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 Post subject: Areva's EPR troubles
PostPosted: Nov 19, 2014 3:48 pm 
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The French utility EDF has announced that the Flamanville EPR reactor in Normandy will be delayed by another year and will be connected to the grid by 2017. The problems with the EPR are causing Areva a lot of financial trouble:

http://www.nytimes.com/2014/11/20/busin ... l-off.html

Areva's fortunes rest on the EPR and one wonders whether Areva has made the wrong bet by betting so much on this EPR design. So one could ask: what is wrong with the EPR ? Is it too large ? Is it over-engineered ? The two EPRs at Hinkley Point in England will be be built for a price of close to $ 30 bn. (!)


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 Post subject: Re: Areva's EPR troubles
PostPosted: Nov 19, 2014 5:23 pm 
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EPR is a Gen Ii PWR reaching Gen III safety by duplicating everything. It's a bad concept.


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 Post subject: Re: Areva's EPR troubles
PostPosted: Nov 19, 2014 5:48 pm 
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The EPR was discussed under the heading UK AGR. Seems to me that they have 4 trains of all safety related equipment rather than two. Although this would add to the cost, I can't see it causing the enormous delays that Areva has had with the EPR. I wonder if the delays are bureaucratic in nature rather than practical concerns.

One of the posts on UK AGR said analysis of the design was not complete which kind of shocks me. When they built the big round of reactors in the late sixties and seventies, the computer tools we have today were not even conceived of. Design should be tres facile compared to those days.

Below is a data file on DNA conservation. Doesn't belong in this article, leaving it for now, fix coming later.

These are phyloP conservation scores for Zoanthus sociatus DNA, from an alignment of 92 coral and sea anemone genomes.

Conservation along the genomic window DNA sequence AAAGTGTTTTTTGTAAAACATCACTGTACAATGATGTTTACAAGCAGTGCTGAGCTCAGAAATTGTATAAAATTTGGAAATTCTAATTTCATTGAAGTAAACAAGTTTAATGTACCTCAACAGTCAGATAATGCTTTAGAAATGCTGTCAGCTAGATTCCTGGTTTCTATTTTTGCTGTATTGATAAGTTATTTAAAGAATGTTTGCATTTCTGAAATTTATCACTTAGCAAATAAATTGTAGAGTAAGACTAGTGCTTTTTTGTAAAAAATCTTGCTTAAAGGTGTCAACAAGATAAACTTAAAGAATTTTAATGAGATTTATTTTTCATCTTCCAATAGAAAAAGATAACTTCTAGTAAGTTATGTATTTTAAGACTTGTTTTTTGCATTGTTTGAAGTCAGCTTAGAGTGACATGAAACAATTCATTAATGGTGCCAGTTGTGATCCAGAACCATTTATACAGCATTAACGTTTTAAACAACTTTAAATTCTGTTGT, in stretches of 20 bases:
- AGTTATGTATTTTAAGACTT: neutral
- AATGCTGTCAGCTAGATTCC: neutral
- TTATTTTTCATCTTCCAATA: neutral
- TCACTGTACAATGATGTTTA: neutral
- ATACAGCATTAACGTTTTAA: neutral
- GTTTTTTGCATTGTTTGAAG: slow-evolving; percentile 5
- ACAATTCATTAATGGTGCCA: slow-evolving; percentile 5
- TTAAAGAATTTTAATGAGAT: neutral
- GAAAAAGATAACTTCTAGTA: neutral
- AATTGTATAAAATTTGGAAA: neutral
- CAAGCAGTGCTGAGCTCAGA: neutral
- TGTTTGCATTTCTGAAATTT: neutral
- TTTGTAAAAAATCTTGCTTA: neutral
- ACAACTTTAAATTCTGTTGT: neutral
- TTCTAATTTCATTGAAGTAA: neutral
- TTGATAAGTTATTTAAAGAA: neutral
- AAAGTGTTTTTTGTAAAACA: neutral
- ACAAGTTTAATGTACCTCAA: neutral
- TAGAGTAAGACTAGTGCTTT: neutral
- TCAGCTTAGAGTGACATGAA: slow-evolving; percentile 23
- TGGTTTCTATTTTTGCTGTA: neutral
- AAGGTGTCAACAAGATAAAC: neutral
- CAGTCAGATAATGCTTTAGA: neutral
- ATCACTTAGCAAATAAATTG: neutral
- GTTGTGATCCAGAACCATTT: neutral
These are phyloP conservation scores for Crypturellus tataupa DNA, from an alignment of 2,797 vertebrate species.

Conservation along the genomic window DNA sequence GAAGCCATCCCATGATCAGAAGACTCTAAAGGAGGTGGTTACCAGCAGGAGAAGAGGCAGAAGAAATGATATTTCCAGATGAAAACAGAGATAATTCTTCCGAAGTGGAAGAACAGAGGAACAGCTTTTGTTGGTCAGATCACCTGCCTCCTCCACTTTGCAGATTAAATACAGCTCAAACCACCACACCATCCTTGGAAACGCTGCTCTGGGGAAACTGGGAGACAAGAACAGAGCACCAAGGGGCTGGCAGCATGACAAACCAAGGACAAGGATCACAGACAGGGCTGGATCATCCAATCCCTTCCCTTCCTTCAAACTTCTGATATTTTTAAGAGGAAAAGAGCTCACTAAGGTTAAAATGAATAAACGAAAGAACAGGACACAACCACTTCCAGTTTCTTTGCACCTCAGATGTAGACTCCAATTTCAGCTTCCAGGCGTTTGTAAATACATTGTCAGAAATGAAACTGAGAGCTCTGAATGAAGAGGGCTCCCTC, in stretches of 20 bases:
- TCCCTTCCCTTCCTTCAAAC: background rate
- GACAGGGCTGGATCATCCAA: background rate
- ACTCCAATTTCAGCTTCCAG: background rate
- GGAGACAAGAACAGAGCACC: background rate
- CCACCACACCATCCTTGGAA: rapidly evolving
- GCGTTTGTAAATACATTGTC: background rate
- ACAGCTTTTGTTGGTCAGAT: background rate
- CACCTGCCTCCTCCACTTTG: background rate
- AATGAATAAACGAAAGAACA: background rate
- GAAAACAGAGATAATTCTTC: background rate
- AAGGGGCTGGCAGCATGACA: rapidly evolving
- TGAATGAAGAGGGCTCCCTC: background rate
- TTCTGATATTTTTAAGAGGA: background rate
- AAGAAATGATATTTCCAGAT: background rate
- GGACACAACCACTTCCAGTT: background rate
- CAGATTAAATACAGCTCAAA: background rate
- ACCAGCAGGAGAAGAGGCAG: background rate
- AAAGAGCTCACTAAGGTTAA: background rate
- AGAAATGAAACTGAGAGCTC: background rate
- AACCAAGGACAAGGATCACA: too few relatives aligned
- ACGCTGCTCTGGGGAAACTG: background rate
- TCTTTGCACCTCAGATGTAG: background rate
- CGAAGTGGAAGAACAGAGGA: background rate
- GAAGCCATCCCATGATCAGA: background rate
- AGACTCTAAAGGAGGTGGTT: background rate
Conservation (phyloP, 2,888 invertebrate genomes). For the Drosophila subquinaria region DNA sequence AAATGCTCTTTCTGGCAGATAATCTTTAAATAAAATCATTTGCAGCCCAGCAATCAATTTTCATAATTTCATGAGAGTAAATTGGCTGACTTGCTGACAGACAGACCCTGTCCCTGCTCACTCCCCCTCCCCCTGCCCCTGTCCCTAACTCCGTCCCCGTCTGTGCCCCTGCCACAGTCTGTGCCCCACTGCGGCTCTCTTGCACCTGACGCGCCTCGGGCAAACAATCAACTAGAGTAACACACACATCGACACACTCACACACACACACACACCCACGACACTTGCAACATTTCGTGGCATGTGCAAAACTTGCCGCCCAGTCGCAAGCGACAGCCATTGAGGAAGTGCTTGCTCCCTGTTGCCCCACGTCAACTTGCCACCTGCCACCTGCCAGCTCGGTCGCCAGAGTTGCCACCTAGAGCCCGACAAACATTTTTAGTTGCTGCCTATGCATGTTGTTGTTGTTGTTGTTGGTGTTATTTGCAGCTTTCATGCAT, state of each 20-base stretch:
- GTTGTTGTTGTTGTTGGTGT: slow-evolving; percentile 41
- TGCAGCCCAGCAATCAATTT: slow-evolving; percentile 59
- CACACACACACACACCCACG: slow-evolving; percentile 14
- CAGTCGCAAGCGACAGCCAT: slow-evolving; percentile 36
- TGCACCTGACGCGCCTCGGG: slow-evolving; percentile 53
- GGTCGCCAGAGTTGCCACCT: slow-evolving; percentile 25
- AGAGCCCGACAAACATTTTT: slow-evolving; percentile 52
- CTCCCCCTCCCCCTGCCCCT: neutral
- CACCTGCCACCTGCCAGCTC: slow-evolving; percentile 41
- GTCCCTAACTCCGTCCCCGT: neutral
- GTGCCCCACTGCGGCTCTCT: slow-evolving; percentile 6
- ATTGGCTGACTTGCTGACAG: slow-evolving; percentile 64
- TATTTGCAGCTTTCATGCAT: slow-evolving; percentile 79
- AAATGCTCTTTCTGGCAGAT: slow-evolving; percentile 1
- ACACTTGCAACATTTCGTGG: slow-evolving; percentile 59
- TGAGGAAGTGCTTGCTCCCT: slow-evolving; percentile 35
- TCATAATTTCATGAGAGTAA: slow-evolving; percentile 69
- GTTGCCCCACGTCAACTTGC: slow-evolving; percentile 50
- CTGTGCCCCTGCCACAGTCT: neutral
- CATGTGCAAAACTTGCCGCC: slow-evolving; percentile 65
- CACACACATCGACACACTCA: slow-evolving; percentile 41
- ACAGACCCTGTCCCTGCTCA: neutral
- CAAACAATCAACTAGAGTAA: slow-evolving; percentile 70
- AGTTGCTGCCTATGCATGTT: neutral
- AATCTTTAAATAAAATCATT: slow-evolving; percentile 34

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 Post subject: Re: Areva's EPR troubles
PostPosted: Nov 19, 2014 6:35 pm 
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The EPR has a lot of active systems and is very complex, but the design is not everything.

The last nuclear power plant commissioned in France was in 1999, the design was the N4 series ( in french : " Palier N4 " ) and cost around 2000 US$ per kWe ( Flamanville's EPR is around 6500 US$ per kWe for now )

The EPR is not much more complex than the N4 series, so the design is not responsible for all the cost overruns.

In fact even the AP1000 is much more simple than the N4 series but it is still more than 4500 US$ per kWe, when you compare with the N4 series, this is incredible. In a physical point of view this doesn't make any sense.

(I am not sure for the AP1000 price, I see on internet more than 10 billions for the 2 VC summer units so 4500 US$ per kWe and 14 billions US$ for the 2 Vogtle units that's over 6400 US$ per kWe for Vogtle, someone can tell me the cost of AP1000 in US ?)

The experience in NPP's construction was lost and both EPR and AP1000 are FOAK but I don't know if it is sufficient to explain all the costs. There are also financial reasons.

Can someone explain us the cost of new reactors in the western world ?

When I imagine the future cost of the ESBWR 2 times greater than the N4 series this is really physically absurd.


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 Post subject: Re: Areva's EPR troubles
PostPosted: Nov 19, 2014 8:41 pm 
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I checked on one of these time value of money sites. A 1999 currency would be 1:1.48 since 1999. This was a UK website so I would think it would mirror the value of the Franc. The inflation of the currency does not explain the difference.

Are there new nuclear requirements that are driving the cost up? US plants used to have to buy a lot of stuff from qualified suppliers at greatly enhanced prices over the commercial grade equivalent.